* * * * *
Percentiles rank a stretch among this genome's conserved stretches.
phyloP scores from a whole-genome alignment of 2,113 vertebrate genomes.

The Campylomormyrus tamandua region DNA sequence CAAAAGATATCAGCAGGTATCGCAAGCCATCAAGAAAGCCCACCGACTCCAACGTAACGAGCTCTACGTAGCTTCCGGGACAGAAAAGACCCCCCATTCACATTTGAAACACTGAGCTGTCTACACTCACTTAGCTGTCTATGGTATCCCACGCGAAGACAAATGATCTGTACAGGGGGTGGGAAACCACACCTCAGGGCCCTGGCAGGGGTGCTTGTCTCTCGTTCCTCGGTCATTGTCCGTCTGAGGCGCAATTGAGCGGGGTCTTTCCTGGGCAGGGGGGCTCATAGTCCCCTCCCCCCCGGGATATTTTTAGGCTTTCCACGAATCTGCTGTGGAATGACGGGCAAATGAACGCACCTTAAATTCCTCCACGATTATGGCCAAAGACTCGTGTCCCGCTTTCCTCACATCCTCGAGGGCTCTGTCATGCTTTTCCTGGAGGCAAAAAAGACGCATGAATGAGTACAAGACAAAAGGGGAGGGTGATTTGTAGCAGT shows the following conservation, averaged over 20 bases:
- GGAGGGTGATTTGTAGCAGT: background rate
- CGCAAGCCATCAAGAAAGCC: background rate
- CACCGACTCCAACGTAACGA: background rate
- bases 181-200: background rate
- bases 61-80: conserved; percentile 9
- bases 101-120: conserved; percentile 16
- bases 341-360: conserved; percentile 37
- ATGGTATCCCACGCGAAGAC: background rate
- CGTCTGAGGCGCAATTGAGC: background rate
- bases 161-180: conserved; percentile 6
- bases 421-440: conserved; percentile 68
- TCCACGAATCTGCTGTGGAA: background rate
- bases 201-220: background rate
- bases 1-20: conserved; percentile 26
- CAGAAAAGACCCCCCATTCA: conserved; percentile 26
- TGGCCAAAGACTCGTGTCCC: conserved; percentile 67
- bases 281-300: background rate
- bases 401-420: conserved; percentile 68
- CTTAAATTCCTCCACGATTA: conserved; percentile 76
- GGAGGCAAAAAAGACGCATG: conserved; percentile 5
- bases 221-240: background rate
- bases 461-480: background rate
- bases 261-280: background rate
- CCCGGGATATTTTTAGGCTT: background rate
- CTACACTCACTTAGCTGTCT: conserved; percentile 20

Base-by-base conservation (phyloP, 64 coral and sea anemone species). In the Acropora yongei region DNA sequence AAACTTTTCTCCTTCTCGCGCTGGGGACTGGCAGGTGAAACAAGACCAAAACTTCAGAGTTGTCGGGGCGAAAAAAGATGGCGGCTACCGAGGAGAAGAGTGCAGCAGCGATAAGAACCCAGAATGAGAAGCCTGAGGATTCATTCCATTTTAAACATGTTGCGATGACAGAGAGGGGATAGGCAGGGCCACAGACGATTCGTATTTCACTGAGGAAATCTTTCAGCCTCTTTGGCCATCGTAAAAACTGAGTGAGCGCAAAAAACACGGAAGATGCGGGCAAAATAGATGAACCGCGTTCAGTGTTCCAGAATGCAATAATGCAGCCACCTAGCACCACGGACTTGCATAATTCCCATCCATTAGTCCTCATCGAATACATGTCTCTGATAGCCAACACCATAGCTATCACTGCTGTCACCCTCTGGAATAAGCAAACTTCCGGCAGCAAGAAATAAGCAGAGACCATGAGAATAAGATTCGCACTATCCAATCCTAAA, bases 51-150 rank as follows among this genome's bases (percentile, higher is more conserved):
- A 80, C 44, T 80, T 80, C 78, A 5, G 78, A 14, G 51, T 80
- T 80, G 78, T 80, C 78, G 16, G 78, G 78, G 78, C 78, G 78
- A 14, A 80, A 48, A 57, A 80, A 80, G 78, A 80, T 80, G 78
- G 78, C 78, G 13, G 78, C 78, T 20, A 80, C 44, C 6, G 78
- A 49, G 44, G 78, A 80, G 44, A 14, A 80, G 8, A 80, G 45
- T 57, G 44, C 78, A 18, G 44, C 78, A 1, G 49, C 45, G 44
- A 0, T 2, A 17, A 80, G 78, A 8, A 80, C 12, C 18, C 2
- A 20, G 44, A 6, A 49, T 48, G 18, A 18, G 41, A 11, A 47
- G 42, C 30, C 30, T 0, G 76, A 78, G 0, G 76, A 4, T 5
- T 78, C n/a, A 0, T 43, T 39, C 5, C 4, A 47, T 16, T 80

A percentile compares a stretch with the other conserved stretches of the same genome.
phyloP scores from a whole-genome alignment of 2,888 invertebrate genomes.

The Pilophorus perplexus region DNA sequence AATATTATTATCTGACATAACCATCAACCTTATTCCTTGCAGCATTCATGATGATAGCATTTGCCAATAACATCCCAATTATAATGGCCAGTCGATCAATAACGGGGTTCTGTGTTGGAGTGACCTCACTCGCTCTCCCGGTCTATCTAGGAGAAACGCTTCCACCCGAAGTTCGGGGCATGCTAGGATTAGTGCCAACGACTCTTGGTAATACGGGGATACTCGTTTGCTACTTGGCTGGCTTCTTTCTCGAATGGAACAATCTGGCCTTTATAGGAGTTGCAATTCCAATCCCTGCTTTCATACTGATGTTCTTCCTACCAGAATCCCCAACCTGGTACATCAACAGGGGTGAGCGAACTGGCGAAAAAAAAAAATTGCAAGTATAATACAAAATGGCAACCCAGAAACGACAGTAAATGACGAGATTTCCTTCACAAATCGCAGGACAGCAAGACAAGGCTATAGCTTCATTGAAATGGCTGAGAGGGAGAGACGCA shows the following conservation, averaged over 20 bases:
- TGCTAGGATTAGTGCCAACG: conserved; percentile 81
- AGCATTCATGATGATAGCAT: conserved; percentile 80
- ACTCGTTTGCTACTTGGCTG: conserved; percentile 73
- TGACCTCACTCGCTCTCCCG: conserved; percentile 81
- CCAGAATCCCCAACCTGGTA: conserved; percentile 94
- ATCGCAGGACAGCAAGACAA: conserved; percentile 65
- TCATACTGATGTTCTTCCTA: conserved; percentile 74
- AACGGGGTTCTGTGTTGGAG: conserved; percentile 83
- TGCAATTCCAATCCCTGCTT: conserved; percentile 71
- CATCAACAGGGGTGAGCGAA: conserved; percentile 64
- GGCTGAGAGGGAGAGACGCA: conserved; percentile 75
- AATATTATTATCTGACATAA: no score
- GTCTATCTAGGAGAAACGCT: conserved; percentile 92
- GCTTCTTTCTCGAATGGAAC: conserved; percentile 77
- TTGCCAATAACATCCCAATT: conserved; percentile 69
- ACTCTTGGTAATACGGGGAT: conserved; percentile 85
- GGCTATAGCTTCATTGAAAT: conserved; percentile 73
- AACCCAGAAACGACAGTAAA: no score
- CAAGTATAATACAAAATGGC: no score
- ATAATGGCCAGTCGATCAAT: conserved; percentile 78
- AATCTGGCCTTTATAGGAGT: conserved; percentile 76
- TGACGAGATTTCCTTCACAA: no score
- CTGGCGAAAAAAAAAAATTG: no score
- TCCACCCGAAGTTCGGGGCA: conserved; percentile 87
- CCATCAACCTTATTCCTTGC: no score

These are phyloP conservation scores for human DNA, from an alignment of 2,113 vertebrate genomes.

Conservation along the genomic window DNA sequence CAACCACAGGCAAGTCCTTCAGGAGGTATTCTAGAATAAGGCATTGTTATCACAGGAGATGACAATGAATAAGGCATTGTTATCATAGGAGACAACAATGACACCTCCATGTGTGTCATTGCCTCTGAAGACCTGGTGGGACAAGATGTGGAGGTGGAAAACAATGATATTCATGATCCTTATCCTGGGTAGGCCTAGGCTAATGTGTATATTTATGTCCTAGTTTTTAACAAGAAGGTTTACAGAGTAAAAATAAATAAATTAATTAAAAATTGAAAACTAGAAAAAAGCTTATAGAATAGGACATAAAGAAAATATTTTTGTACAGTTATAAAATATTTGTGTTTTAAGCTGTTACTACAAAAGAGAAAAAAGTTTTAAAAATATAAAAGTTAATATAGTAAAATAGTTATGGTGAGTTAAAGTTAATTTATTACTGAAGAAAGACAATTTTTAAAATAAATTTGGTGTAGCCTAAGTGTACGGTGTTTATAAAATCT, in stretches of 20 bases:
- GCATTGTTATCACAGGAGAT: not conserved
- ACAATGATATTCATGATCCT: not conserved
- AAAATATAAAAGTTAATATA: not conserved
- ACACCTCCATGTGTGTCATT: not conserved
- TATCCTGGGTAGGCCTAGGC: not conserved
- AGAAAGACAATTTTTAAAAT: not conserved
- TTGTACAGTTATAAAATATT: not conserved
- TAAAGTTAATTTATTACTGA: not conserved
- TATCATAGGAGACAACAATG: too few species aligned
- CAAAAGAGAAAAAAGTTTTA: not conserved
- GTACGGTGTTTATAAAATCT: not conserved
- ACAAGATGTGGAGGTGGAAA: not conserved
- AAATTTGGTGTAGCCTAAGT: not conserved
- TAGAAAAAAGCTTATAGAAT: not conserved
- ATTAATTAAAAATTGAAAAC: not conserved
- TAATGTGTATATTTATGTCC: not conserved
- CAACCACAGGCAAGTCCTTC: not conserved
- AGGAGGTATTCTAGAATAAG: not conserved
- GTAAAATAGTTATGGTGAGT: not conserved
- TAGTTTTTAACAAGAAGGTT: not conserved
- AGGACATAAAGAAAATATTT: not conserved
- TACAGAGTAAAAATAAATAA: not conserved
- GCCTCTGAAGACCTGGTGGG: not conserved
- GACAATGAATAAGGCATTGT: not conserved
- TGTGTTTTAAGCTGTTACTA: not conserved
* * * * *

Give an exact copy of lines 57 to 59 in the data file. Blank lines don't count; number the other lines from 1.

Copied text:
- TTGCCAATAACATCCCAATT: conserved; percentile 69
- ACTCTTGGTAATACGGGGAT: conserved; percentile 85
- GGCTATAGCTTCATTGAAAT: conserved; percentile 73